There are several points to remember as a company tries to reduce the damages it experiences due to fraud. The thorough analysis of how any fraud identification and prevention approach can fit into the day-to-day operating workflow of the company is among those points. In other words, it needs to be conveniently incorporated into defence and fraud activities for any fraud approach to be realistic.

Although there are a variety of common technologies on the market for fraud detection and prevention, they each vary in their own way from one another. A argument that is frequently given much too little weight during the assessment and acquisition process is incorporation into current organisational workflows. In this post, I would like to reflect on that issue.

The three “R’s” can, at a minimum, include some fraud detecting and prevention approach that purports to fit seamlessly into current operations:

  • Recommendation: A successful fraud detection and prevention approach needs to have a straightforward and succinct recommendation, no matter what form of data modelling, AI, machine learning, or research happens behind the scenes. After all, if an organisation does not quickly ingest a suggestion, the best technology and the greatest resources in the world are of no benefit.
  • Reason: I don’t know that many individuals who like black box operational technology. If you want me to use your idea, you should be able to explain to me why you made the suggestion in a simple way. I don’t need to explain your intellectual property intricacies, so you should be able to give me a logical, easy-to-understand explanation of why you have made a particular recommendation.
  • Review: As decisions are made and explanations are given to justify those recommendations, the organisation would certainly want to review the facts and situations behind those recommendations. A successful fraud identification and prevention solution, along with logical summaries and evaluations of the advantages the organisation is receiving from the solution, would provide easy-to-use access to that data.

Given that the above three “R’s” are given by a fraud detecting and prevention approach, there will also be quite a bit of variation between different deals on the market. It is necessary to note a few different criteria that make it worth incorporating into the operating workflow of the organisation for a successful fraud solution:

  • Simple to deploy: Sadly, there are quite a few tools out there for fraud detection and prevention that are quite challenging to deploy. A solution involving a long and complicated rollout would not satisfy the needs of an organisation trying to incorporate the solution into its operating process seamlessly.
  • Simple to consume: If they are not easy to consume, the best data and the greatest advice in the world don’t do a business any good. It is important to provide the data and guidance for a successful fraud detection and prevention approach in a manner that an organisation can easily reach. In addition, the incorporation of the production into the organisational workflow does not require several months of intensive technical service assistance.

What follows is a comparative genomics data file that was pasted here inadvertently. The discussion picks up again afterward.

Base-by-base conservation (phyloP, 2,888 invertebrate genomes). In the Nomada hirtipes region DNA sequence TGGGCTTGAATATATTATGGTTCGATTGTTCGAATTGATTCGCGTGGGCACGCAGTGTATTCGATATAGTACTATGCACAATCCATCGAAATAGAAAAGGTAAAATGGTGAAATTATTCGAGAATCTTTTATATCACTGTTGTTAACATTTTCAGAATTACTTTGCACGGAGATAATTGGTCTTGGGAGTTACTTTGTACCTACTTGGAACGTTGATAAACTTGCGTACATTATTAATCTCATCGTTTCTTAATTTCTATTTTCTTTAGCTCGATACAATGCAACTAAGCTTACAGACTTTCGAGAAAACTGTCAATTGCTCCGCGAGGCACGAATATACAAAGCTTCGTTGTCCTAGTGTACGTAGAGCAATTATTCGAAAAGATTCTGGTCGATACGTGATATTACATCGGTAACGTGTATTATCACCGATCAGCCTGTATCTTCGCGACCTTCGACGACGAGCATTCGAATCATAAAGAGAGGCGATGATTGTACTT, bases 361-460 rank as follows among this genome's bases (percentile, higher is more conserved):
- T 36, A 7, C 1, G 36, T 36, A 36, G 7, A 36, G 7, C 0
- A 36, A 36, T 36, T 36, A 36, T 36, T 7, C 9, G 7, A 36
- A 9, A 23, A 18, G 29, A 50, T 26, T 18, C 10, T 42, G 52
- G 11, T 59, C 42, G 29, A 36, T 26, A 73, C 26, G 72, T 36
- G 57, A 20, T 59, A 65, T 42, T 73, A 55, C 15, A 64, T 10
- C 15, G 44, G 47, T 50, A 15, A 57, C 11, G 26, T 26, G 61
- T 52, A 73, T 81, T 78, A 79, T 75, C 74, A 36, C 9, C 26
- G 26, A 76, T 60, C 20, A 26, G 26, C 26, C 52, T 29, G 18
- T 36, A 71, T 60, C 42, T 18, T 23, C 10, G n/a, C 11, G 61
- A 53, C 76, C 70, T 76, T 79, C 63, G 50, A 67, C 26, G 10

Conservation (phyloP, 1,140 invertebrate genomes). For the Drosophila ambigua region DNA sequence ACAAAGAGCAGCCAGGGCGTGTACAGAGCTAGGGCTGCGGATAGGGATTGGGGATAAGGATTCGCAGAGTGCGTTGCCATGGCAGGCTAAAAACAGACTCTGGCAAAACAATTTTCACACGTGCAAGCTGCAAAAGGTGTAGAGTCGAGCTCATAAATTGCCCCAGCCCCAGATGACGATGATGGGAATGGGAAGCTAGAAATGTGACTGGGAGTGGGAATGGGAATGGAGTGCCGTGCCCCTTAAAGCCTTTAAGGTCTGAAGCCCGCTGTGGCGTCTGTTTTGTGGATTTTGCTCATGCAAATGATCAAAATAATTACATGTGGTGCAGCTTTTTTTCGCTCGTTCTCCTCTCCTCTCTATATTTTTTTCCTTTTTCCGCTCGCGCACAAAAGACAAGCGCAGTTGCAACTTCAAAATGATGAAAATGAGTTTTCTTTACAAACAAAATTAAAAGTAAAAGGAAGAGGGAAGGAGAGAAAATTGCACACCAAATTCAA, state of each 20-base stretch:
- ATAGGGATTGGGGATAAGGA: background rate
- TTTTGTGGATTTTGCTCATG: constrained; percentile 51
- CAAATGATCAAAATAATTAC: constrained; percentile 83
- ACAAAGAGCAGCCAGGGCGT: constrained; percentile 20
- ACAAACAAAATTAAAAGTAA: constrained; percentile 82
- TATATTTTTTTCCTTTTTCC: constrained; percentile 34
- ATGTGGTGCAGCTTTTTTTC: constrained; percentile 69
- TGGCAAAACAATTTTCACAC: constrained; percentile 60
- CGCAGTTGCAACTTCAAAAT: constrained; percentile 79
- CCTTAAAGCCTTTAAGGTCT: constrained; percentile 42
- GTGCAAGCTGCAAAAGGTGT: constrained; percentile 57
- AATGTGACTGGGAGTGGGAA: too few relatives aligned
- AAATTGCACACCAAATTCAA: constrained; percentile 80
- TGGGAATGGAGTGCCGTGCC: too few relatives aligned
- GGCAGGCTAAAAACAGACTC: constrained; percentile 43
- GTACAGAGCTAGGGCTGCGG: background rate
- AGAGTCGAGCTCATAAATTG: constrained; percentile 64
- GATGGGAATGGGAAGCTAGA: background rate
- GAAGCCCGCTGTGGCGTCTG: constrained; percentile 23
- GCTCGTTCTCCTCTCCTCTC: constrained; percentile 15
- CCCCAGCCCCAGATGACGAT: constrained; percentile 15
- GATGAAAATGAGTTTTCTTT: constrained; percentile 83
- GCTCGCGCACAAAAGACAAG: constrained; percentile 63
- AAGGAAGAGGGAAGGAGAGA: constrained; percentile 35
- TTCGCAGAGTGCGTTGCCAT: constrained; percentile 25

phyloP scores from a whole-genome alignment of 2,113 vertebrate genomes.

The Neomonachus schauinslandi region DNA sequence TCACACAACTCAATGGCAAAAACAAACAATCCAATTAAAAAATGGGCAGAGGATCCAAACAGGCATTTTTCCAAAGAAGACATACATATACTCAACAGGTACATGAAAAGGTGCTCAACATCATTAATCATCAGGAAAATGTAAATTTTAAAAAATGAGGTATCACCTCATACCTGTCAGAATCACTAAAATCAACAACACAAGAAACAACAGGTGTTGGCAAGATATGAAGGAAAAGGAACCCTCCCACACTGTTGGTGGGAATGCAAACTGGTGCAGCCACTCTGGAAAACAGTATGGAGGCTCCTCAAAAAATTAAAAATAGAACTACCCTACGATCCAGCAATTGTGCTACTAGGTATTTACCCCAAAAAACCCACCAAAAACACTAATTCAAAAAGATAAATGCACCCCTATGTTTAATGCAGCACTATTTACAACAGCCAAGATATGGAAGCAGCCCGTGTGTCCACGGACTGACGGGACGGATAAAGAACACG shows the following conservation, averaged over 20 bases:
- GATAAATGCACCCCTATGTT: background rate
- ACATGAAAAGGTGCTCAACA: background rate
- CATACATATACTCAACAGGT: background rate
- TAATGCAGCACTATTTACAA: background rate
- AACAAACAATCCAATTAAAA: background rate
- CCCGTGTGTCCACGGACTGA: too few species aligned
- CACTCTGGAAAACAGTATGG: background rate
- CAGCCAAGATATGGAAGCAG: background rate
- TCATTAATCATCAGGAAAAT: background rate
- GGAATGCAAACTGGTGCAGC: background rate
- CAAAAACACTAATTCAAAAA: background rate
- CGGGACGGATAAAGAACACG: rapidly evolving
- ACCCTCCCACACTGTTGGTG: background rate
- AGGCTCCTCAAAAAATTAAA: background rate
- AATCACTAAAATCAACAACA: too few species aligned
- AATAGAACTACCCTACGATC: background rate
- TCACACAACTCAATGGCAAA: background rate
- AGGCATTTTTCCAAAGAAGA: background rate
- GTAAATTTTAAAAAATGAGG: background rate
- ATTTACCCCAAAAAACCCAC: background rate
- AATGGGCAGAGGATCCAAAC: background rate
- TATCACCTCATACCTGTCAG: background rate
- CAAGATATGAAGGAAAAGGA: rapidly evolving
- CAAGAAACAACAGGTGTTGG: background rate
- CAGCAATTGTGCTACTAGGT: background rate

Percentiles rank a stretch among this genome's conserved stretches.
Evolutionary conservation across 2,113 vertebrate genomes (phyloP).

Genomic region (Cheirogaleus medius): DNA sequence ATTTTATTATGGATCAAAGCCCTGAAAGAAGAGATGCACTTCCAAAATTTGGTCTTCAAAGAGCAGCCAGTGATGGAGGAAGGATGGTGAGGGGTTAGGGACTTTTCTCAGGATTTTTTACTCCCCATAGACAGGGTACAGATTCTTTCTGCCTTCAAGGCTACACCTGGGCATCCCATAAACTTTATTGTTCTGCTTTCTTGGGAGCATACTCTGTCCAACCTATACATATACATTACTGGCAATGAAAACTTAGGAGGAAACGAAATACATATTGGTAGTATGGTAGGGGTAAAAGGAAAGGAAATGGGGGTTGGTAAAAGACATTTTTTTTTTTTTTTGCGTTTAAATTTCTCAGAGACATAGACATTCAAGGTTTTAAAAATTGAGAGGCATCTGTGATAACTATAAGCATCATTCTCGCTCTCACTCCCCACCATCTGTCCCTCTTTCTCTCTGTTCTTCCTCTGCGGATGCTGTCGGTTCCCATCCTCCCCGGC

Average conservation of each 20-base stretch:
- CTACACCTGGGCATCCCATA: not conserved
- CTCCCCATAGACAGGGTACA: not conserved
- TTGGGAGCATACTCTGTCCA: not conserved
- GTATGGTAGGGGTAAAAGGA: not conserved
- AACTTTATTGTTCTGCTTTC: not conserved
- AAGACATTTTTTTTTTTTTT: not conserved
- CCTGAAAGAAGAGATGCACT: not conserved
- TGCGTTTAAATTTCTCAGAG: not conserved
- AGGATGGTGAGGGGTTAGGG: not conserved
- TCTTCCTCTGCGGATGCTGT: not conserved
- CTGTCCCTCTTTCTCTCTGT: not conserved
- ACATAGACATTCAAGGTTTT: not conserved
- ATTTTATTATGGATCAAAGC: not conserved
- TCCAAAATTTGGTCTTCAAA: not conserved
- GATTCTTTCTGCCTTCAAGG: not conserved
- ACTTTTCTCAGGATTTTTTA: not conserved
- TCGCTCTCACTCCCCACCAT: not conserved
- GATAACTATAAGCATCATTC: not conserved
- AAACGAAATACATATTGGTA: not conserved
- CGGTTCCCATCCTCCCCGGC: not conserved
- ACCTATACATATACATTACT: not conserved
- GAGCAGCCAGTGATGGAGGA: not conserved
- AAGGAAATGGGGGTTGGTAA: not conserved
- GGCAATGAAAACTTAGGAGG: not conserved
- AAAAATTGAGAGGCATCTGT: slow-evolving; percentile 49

• Simple to operate: Operations and repair expenses are something that is often ignored when looking at the expense of a fraud solution. There is also the functional factor, in addition to the cost – a solution that requires several FTEs to run and manage rapidly becomes a drag on efficiency. Valuable personnel that can spend time detecting, investigating and responding to cases of security and theft end up wasting more of their time babysitting badly built solutions that are poorly architected. It’s an understatement to say that this doesn’t bode well for incorporating certain solutions into the regular workflow.
  • Strong fidelity: Not only does a decent fraud approach make recommendations – it should make good recommendations. Enterprises should have faith in the consistency and authenticity of the data they collect from their approach to fraud. Furthermore, the false negative rate should be negligible – a response to fraud is not especially successful if a large amount of the fraud that exists is absent.
  • Low noise: I don’t understand that many teams with a lot of spare time or money for defence and fraud. There should be an exceedingly limited false positive rate for a worthwhile fraud solution. If their fraud approach contaminates their workflow with a massive amount of inactionable noise, it does not benefit a company. Quite the contrary, in reality. In fact, a high false positive rate works against the protection and fraud teams by distracting them from actual events and causing them to waste time and money on false positives.
  • Actionable: All warnings from a response to fraud must be actionable. If there is something I don’t need to take action on, why are you asking me about it? If it’s just to convince me that there’s a solution to your scam, spare me trouble. I just get to know about things because I need to be made conscious of something.
  • ROI: By measuring the return on investment, the most easy measure to explain the effectiveness of a fraud remedy is (ROI). Y can be a large multiple of X if the remedy costs $X and prevents $Y in fraud damages. Otherwise, the approach to track and deter fraud has not lived up to standards.

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